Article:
in all cases involving the general interests of the Union, (2) in all
cases where the states were incompetent, and (3) in all cases where
state legislation interrupted national harmony. In fact, we know for
certain that the convention did not perceive itself as having conferred
such power on Congress.

B. The Proposed Power of Incorporation in Cases When
“Individual States May be Incompetent”

On August 6, 1787 the Committee of Detail presented the list of
enumerated powers which became Article I, Section 8 of the federal
Constitution. (124) Just over one month later, on September 14, the
Convention discussed whether to give Congress the power to grant
charters of incorporation. (125) The impetus for the discussion was
Madison’s belief that Congress would need to create corporations
for the building of an
interstate system

 of canals. (126)

If the members already believed Congress had the power to legislate
in “all cases involving the general interests of the Union,”
or in all cases where states were incompetent, or in cases where state
legislation interrupted national harmony, then the members would have
thought they already had such power. (127) From the following
conversation, it is clear they did not share such a belief, nor did they
believe the principle of Resolution VI informed the scope of power that
they had just conferred on Congress through the adoption of Article I,
Section 8.

Here is the discussion as noted by James Madison:

Mr. Madison suggested an
enlargement

n an increase in size.

enlargement, Dilantin,
n.pr See hyperplasia, gingival, Dilantin.

enlargement, idiopathic,
n
 of the motion into a power
“to grant charters of incorporation where the interest of the U. S.
might require & the legislative provisions of individual States may
be incompetent”. His primary object was however to secure an easy
communication between the States which the free intercourse now to be
opened, seemed to call for–The political obstacles being removed, a
removal of the natural ones as far as possible ought to follow. Mr.
Randolph 2ded. the proposition.

Mr King thought the power unnecessary.

Mr Wilson. It is necessary to prevent a State from obstructing the
general welfare.

Mr King–The States will be prejudiced and divided into parties by
it–In Philada. &
New York
 Middle Atlantic state of the United States. It is bordered by Vermont, Massachusetts, Connecticut, and the Atlantic Ocean (E), New Jersey and Pennsylvania (S), Lakes Erie and Ontario and the Canadian province of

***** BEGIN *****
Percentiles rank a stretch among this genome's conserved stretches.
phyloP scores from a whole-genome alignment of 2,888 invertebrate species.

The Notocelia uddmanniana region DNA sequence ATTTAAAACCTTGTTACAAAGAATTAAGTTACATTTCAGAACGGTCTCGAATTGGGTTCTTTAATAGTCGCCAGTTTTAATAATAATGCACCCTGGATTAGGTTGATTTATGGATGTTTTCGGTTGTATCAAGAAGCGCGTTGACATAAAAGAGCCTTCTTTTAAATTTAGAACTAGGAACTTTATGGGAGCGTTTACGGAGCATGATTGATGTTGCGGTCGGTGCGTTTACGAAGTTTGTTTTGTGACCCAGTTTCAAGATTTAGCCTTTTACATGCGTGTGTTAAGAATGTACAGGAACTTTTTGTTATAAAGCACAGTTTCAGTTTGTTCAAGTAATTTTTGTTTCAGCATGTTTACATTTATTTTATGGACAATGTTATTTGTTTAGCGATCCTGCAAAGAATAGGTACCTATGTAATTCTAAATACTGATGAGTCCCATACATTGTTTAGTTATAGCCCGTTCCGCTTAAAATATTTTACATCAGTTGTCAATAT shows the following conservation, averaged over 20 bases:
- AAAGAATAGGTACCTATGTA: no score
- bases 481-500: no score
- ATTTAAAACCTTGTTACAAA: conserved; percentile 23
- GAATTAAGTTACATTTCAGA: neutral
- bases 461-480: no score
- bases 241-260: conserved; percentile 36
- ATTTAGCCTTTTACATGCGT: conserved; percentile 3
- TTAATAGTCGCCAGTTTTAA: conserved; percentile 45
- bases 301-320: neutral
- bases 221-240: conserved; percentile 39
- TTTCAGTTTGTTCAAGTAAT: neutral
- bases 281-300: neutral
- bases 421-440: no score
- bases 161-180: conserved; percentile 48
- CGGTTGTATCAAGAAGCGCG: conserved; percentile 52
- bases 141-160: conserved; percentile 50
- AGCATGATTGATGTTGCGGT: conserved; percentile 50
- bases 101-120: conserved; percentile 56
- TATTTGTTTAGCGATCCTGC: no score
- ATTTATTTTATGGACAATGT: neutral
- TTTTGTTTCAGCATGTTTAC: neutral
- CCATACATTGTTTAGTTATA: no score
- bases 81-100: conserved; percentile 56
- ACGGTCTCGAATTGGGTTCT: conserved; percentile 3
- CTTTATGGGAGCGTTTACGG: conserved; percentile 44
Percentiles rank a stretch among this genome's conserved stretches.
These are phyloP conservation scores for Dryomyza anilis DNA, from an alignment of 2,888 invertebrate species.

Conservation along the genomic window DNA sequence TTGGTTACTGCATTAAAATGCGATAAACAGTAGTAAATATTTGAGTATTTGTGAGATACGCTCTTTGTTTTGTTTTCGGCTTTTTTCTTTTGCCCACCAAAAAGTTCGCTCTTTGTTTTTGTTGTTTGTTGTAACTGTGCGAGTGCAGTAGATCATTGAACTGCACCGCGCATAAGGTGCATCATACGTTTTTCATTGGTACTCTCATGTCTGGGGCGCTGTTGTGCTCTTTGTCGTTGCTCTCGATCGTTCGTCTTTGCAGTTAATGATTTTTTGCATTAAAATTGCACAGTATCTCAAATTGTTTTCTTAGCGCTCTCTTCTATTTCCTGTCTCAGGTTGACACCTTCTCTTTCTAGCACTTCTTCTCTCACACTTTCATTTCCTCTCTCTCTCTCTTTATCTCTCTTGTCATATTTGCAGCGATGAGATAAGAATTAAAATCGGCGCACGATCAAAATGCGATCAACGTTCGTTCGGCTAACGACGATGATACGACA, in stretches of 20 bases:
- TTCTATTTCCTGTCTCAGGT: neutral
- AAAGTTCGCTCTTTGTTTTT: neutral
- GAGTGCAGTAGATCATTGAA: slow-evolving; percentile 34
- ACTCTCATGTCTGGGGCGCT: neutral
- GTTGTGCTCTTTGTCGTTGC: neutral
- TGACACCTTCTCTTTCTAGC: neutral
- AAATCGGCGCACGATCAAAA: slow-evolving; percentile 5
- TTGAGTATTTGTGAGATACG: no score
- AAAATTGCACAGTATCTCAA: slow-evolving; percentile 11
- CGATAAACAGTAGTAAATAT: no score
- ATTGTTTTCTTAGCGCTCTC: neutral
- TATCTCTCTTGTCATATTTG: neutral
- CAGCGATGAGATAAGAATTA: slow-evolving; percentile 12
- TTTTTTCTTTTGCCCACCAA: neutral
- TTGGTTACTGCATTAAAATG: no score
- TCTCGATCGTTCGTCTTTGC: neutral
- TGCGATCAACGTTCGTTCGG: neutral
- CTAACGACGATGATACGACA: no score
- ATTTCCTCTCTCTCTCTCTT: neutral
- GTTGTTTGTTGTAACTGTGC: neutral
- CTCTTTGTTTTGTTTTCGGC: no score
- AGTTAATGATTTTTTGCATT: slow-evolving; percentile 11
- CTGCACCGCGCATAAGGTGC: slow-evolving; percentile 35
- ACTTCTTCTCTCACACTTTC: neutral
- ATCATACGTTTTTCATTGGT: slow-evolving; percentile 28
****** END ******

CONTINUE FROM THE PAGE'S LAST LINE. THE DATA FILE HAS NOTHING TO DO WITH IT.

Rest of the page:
, It will be referred to the establishment
of a Bank, which has been a subject of contention in those Cities. In
other places it will be referred to mercantile monopolies.

Mr. Wilson mentioned the importance of facilitating by canals, the
communication with the Western Settlements–As to Banks he did not think
with Mr. King that the power in that point of view would excite the
prejudices & parties apprehended. As to mercantile monopolies they
are already included in the power to regulate trade.

Col: Mason was for limiting the power to the single case of Canals.
He was afraid of monopolies of every sort, which he did not think were
by any means already implied by the Constitution as supposed by Mr.
Wilson.

The motion being so modified as to admit a distinct question
specifying & limited to the case of canals.

N–H–no–Mas. no. Ct. no–N–J–no–Pa ay. Del. no–Md. no. Va.
ay. N–C–no–S–C. no–Geo. ay. [Ayes–3; noes–8.] (128)

In this short but important conversation, we learn a number of
things. First, no one in the convention thought that Congress had been
granted power to regulate matters in the “general interest of the
Union” or to which the states were incompetent. Otherwise,
Madison’s proposal “to grant charters of incorporation where
the interest of the U.S. might require & the legislative provisions
of individual States may be incompetent” (129) would be needless.

It also appears no one thought Congress had power to legislate in
cases where the actions of the states interrupted the harmony of the
United States. Wilson, for example, supported Madison’s proposal
because he thought Congress did not currently have power to
“prevent a State from obstructing the general welfare.” (130)
Unless we are to think that one can “obstruct the general
welfare” but not interrupt “the harmony of the United
States,” Wilson did not think that either power currently existed
anywhere under Article I, Section 8. In fact, it appears that
Wilson–surely one of the strongest supporters of broad federal
power–did not think Congress had power to incorporate a bank. Thus,
while his response regarding “mercantile monopolies” was that
Congress already had such power, his response to the Bank objection was
that granting such power would not cause as much objection in
Philadelphia and New York as Mr. King claimed. As for Col. George Mason,
he did not think even mercantile monopolies had been authorized under
Article I, Section 8. (131)

Had any member of the convention thought that Resolution VI was in
anyway still operative, either as a rule of construction or as the
“functional equivalent” of what they had accomplished in
adopting Article I, Section 8, surely someone would have answered
Madison’s concerns by pointing out that Congress already had the
power in all cases where “the legislative provisions of individual
States may be incompetent.” (132) No one, in fact, said a word
about Resolution VI, despite Madison’s use of the same language as
one of the critical provisions in Resolution VI–the one most often
relied upon by Resolution VI advocates. Instead, on a vote of 8 to 3,
the majority voted against adding the very power that Resolution VI
advocates claim the convention already thought it had enacted. (133)
Thus, it is simply not true that “there is no evidence that the
convention rejected the structural principle stated in Resolution VI at